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The Spokesman-Review Newspaper
Spokane, Washington  Est. May 19, 1883

Miss Manners: Americans don’t bow to queen of England

Judith Martin

DEAR MISS MANNERS: As an American, if I meet the queen of England, am I required to bow to her?

GENTLE READER: Where were you during history class?

Never mind. Here is what you missed:

We Americans fought a revolution against the British crown. As Miss Manners trusts that you will be relieved to hear, we won. Therefore, we do not prostrate ourselves before someone who is not our sovereign – just as the British bow to no sovereign but their own.

But we do not even bow to our own leaders. Although we believe that all human beings are worthy of respect, we do not believe that any one of them is born at a higher level than the rest of us.

Therefore, we perform the symbolic gesture of bending our knees in subservience only to the Almighty. That, Miss Manners supposes, is why debutantes curtsy to Society.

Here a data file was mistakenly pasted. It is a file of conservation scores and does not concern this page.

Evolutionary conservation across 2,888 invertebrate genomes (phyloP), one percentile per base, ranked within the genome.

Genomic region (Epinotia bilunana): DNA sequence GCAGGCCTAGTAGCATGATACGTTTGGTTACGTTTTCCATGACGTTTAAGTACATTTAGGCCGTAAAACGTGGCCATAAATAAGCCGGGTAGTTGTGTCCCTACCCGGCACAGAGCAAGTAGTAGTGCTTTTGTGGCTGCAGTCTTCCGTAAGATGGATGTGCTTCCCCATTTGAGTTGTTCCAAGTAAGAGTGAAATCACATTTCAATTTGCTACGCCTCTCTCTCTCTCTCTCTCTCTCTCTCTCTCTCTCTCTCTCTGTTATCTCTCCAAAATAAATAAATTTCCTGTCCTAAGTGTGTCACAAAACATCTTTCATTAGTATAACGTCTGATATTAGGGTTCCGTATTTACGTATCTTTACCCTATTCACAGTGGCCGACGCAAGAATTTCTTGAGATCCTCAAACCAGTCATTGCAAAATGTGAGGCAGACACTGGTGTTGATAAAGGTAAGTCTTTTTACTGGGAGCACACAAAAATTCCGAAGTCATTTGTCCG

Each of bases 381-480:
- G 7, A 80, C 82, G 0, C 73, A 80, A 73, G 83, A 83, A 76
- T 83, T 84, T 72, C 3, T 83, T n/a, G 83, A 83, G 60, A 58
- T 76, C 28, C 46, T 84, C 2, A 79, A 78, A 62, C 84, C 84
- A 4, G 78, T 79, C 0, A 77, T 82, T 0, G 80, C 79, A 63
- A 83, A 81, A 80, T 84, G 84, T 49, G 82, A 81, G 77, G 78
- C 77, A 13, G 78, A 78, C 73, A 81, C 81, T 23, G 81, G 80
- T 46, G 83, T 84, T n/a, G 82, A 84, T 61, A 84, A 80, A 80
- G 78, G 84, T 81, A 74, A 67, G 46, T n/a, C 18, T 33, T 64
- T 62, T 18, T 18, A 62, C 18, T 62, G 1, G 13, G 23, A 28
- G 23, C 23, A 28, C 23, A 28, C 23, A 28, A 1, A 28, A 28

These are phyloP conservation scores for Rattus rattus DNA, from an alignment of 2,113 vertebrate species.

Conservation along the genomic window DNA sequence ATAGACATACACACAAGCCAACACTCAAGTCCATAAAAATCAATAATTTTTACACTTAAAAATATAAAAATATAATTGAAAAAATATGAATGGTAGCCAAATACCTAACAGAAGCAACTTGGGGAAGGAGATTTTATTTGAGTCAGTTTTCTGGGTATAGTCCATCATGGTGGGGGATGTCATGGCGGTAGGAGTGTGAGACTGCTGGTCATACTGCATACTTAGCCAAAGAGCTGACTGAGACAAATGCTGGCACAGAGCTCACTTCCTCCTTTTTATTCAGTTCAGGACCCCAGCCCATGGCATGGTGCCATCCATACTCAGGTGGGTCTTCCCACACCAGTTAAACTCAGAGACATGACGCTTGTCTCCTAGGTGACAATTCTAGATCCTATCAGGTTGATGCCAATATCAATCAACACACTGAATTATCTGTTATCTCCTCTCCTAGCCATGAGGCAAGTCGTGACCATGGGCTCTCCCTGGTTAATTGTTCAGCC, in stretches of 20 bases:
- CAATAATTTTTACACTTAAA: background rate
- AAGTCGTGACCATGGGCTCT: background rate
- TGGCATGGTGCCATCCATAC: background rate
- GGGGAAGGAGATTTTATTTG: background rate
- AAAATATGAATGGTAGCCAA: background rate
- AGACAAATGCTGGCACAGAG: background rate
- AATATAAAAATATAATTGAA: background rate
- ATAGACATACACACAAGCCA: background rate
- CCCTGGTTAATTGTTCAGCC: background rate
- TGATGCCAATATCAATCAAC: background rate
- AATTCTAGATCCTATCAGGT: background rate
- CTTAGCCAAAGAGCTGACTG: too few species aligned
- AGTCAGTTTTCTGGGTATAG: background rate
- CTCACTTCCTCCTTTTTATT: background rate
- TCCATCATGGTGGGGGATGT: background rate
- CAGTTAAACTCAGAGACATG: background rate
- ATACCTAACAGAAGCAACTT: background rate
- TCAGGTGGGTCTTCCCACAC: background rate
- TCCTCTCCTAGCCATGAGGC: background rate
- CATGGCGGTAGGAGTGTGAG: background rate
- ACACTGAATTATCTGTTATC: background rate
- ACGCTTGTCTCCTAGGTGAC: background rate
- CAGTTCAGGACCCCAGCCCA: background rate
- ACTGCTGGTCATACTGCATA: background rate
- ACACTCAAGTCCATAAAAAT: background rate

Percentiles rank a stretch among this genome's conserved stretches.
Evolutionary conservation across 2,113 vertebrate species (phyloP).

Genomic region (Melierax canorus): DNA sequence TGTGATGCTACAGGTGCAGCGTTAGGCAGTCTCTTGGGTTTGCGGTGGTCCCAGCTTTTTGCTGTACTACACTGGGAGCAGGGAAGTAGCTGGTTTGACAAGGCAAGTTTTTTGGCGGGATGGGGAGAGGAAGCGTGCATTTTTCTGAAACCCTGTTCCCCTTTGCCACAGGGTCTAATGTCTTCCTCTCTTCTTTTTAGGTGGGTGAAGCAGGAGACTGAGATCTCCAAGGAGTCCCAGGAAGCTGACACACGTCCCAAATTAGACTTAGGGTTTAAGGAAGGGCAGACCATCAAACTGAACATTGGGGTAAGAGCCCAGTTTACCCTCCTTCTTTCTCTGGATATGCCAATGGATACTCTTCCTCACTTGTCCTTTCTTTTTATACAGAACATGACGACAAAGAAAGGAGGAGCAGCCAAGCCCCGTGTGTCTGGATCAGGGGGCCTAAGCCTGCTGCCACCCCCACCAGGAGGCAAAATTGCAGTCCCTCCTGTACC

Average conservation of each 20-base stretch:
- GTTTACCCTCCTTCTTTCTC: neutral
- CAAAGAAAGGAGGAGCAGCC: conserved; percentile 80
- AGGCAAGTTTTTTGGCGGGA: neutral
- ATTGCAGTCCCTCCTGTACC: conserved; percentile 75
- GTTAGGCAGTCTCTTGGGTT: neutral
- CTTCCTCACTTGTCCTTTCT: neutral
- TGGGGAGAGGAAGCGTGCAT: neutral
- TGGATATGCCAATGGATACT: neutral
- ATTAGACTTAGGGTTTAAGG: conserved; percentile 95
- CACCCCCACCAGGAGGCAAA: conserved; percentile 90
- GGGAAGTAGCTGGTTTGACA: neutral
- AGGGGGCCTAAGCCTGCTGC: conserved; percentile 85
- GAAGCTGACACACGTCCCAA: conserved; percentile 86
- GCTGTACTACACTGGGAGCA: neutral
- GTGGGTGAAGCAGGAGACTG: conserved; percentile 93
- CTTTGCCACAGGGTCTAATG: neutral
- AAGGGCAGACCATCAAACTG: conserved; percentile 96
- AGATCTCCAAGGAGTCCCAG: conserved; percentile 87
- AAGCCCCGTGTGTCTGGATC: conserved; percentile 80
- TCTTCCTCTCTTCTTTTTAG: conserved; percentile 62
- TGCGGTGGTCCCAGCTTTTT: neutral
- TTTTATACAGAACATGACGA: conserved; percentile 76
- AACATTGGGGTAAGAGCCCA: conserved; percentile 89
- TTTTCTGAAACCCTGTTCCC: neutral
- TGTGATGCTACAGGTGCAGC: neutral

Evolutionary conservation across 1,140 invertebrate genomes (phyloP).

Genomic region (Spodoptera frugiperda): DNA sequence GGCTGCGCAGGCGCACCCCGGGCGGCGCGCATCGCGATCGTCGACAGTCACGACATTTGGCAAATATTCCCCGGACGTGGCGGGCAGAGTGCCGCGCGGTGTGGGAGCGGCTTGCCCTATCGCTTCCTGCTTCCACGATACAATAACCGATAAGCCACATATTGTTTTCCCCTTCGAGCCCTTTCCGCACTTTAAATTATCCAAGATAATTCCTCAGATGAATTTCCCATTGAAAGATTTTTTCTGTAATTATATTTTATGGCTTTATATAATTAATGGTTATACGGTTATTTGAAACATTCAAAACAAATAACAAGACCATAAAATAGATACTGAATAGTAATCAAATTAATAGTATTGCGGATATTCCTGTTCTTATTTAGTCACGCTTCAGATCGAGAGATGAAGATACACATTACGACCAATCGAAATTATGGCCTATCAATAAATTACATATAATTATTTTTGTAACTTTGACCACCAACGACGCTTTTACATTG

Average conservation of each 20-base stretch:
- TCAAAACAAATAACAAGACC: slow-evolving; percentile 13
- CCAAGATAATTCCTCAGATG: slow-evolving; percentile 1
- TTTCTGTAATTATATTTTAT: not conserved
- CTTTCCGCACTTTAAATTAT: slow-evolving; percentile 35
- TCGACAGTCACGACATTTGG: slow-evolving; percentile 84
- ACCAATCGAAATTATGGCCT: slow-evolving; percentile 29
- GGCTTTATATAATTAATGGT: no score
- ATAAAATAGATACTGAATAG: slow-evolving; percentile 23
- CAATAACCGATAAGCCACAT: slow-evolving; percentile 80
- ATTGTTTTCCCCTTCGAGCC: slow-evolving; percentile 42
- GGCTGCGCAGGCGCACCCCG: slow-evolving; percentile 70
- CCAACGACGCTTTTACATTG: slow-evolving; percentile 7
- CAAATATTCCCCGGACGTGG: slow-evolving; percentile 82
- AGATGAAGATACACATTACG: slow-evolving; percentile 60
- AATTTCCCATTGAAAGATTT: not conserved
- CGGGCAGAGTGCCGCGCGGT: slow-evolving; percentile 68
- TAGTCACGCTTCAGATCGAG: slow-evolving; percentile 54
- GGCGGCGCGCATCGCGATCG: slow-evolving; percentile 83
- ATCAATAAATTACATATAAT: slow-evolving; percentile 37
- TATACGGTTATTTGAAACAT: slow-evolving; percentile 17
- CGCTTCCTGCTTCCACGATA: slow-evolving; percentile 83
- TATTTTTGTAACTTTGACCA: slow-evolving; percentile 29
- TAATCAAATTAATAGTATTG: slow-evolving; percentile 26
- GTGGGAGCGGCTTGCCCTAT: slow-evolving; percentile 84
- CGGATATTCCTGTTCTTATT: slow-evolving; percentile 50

DEAR MISS MANNERS: Is it particularly improper if someone verbally disrespects the president of the United States? In particular, a citizen of the United States would be the person expressing disrespect.

GENTLE READER: Where were you during civics class?

Never mind. Here is what you missed:

We Americans have freedom of speech and do not consider disagreement with – or criticism of – our leaders to be disrespectful. Their words and actions are understood to be open to general opinion. Even satire is understood to go with the job, and we expect it to be accepted with good nature.

If, however, you mean outright vulgarity and viciousness, that would be improper toward anyone. In regard to the president in particular, it also violates the unwritten rule (although Miss Manners is now engaged in the act of writing it) that we show respect for the office, in the person of the officeholder, even if respect for the individual is lacking.

That is in contrast to countries where the forms of respect are mandated by strictly enforced law. Our pride in our form of government, where the leaders have been chosen by the citizens, should be enough to prompt a voluntary show of respect.

Visit Miss Manners at her website,, where you can send her your questions.